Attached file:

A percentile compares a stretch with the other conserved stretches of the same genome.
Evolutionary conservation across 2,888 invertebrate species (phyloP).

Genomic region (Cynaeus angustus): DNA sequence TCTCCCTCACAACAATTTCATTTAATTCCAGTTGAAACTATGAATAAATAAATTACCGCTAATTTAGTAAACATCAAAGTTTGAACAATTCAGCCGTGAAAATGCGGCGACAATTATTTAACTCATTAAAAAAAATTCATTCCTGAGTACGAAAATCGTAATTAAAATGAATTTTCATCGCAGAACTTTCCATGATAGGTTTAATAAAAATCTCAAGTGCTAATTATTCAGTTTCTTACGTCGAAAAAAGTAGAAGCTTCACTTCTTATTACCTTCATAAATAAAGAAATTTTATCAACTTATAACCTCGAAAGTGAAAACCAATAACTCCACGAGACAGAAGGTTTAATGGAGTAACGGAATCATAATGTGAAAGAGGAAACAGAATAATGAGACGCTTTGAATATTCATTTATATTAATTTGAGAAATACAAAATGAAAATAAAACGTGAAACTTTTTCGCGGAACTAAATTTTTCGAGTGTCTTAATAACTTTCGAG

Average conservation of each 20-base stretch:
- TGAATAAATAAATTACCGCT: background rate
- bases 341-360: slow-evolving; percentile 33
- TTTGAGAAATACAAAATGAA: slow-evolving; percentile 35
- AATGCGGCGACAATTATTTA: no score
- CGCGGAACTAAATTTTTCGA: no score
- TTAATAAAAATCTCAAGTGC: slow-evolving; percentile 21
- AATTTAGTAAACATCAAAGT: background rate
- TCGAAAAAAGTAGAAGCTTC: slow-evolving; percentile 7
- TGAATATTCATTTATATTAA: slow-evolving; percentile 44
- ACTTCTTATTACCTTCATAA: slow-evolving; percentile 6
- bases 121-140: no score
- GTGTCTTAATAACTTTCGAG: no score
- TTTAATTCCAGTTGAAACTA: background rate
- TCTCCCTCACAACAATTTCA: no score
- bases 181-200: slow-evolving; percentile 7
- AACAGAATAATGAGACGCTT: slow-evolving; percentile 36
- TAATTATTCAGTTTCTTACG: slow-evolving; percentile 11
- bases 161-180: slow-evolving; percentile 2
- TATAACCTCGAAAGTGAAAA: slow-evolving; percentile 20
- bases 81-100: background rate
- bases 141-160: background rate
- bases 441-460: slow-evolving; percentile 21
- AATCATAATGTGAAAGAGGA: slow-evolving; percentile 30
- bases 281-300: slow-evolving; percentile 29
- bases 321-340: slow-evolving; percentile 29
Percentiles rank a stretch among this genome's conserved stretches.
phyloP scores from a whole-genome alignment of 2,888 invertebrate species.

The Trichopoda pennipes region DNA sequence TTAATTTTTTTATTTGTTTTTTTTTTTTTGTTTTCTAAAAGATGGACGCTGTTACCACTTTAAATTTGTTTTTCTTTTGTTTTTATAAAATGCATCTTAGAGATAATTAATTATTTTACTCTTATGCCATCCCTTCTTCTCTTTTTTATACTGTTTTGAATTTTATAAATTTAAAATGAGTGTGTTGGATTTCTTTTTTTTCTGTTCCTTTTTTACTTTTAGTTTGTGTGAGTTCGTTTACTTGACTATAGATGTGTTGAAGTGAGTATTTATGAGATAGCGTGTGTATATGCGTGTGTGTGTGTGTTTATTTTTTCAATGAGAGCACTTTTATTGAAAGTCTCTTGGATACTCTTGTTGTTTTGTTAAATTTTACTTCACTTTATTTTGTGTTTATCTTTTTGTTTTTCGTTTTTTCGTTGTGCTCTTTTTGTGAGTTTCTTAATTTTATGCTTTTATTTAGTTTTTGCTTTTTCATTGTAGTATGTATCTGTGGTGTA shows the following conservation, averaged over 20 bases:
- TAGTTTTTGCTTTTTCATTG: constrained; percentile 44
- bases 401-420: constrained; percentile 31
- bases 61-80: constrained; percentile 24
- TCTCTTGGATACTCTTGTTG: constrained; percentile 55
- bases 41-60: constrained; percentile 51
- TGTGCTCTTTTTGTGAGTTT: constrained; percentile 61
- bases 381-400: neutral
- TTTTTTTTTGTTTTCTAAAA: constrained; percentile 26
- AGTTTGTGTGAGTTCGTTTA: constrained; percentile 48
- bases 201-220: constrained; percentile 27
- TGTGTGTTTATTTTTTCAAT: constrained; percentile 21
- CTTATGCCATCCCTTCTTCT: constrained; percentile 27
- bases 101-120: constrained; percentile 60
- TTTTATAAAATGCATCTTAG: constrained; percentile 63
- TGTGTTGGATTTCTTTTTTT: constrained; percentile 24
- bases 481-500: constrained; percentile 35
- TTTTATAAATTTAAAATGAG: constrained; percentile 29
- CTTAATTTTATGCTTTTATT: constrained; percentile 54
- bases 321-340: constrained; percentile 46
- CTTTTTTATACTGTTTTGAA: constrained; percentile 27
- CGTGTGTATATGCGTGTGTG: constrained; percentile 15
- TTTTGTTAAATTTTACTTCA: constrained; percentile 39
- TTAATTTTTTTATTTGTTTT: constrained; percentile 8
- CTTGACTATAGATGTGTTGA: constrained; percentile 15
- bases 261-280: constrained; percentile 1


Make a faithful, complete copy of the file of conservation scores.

A percentile compares a stretch with the other conserved stretches of the same genome.
Evolutionary conservation across 2,888 invertebrate species (phyloP).

Genomic region (Cynaeus angustus): DNA sequence TCTCCCTCACAACAATTTCATTTAATTCCAGTTGAAACTATGAATAAATAAATTACCGCTAATTTAGTAAACATCAAAGTTTGAACAATTCAGCCGTGAAAATGCGGCGACAATTATTTAACTCATTAAAAAAAATTCATTCCTGAGTACGAAAATCGTAATTAAAATGAATTTTCATCGCAGAACTTTCCATGATAGGTTTAATAAAAATCTCAAGTGCTAATTATTCAGTTTCTTACGTCGAAAAAAGTAGAAGCTTCACTTCTTATTACCTTCATAAATAAAGAAATTTTATCAACTTATAACCTCGAAAGTGAAAACCAATAACTCCACGAGACAGAAGGTTTAATGGAGTAACGGAATCATAATGTGAAAGAGGAAACAGAATAATGAGACGCTTTGAATATTCATTTATATTAATTTGAGAAATACAAAATGAAAATAAAACGTGAAACTTTTTCGCGGAACTAAATTTTTCGAGTGTCTTAATAACTTTCGAG

Average conservation of each 20-base stretch:
- TGAATAAATAAATTACCGCT: background rate
- bases 341-360: slow-evolving; percentile 33
- TTTGAGAAATACAAAATGAA: slow-evolving; percentile 35
- AATGCGGCGACAATTATTTA: no score
- CGCGGAACTAAATTTTTCGA: no score
- TTAATAAAAATCTCAAGTGC: slow-evolving; percentile 21
- AATTTAGTAAACATCAAAGT: background rate
- TCGAAAAAAGTAGAAGCTTC: slow-evolving; percentile 7
- TGAATATTCATTTATATTAA: slow-evolving; percentile 44
- ACTTCTTATTACCTTCATAA: slow-evolving; percentile 6
- bases 121-140: no score
- GTGTCTTAATAACTTTCGAG: no score
- TTTAATTCCAGTTGAAACTA: background rate
- TCTCCCTCACAACAATTTCA: no score
- bases 181-200: slow-evolving; percentile 7
- AACAGAATAATGAGACGCTT: slow-evolving; percentile 36
- TAATTATTCAGTTTCTTACG: slow-evolving; percentile 11
- bases 161-180: slow-evolving; percentile 2
- TATAACCTCGAAAGTGAAAA: slow-evolving; percentile 20
- bases 81-100: background rate
- bases 141-160: background rate
- bases 441-460: slow-evolving; percentile 21
- AATCATAATGTGAAAGAGGA: slow-evolving; percentile 30
- bases 281-300: slow-evolving; percentile 29
- bases 321-340: slow-evolving; percentile 29
Percentiles rank a stretch among this genome's conserved stretches.
phyloP scores from a whole-genome alignment of 2,888 invertebrate species.

The Trichopoda pennipes region DNA sequence TTAATTTTTTTATTTGTTTTTTTTTTTTTGTTTTCTAAAAGATGGACGCTGTTACCACTTTAAATTTGTTTTTCTTTTGTTTTTATAAAATGCATCTTAGAGATAATTAATTATTTTACTCTTATGCCATCCCTTCTTCTCTTTTTTATACTGTTTTGAATTTTATAAATTTAAAATGAGTGTGTTGGATTTCTTTTTTTTCTGTTCCTTTTTTACTTTTAGTTTGTGTGAGTTCGTTTACTTGACTATAGATGTGTTGAAGTGAGTATTTATGAGATAGCGTGTGTATATGCGTGTGTGTGTGTGTTTATTTTTTCAATGAGAGCACTTTTATTGAAAGTCTCTTGGATACTCTTGTTGTTTTGTTAAATTTTACTTCACTTTATTTTGTGTTTATCTTTTTGTTTTTCGTTTTTTCGTTGTGCTCTTTTTGTGAGTTTCTTAATTTTATGCTTTTATTTAGTTTTTGCTTTTTCATTGTAGTATGTATCTGTGGTGTA shows the following conservation, averaged over 20 bases:
- TAGTTTTTGCTTTTTCATTG: constrained; percentile 44
- bases 401-420: constrained; percentile 31
- bases 61-80: constrained; percentile 24
- TCTCTTGGATACTCTTGTTG: constrained; percentile 55
- bases 41-60: constrained; percentile 51
- TGTGCTCTTTTTGTGAGTTT: constrained; percentile 61
- bases 381-400: neutral
- TTTTTTTTTGTTTTCTAAAA: constrained; percentile 26
- AGTTTGTGTGAGTTCGTTTA: constrained; percentile 48
- bases 201-220: constrained; percentile 27
- TGTGTGTTTATTTTTTCAAT: constrained; percentile 21
- CTTATGCCATCCCTTCTTCT: constrained; percentile 27
- bases 101-120: constrained; percentile 60
- TTTTATAAAATGCATCTTAG: constrained; percentile 63
- TGTGTTGGATTTCTTTTTTT: constrained; percentile 24
- bases 481-500: constrained; percentile 35
- TTTTATAAATTTAAAATGAG: constrained; percentile 29
- CTTAATTTTATGCTTTTATT: constrained; percentile 54
- bases 321-340: constrained; percentile 46
- CTTTTTTATACTGTTTTGAA: constrained; percentile 27
- CGTGTGTATATGCGTGTGTG: constrained; percentile 15
- TTTTGTTAAATTTTACTTCA: constrained; percentile 39
- TTAATTTTTTTATTTGTTTT: constrained; percentile 8
- CTTGACTATAGATGTGTTGA: constrained; percentile 15
- bases 261-280: constrained; percentile 1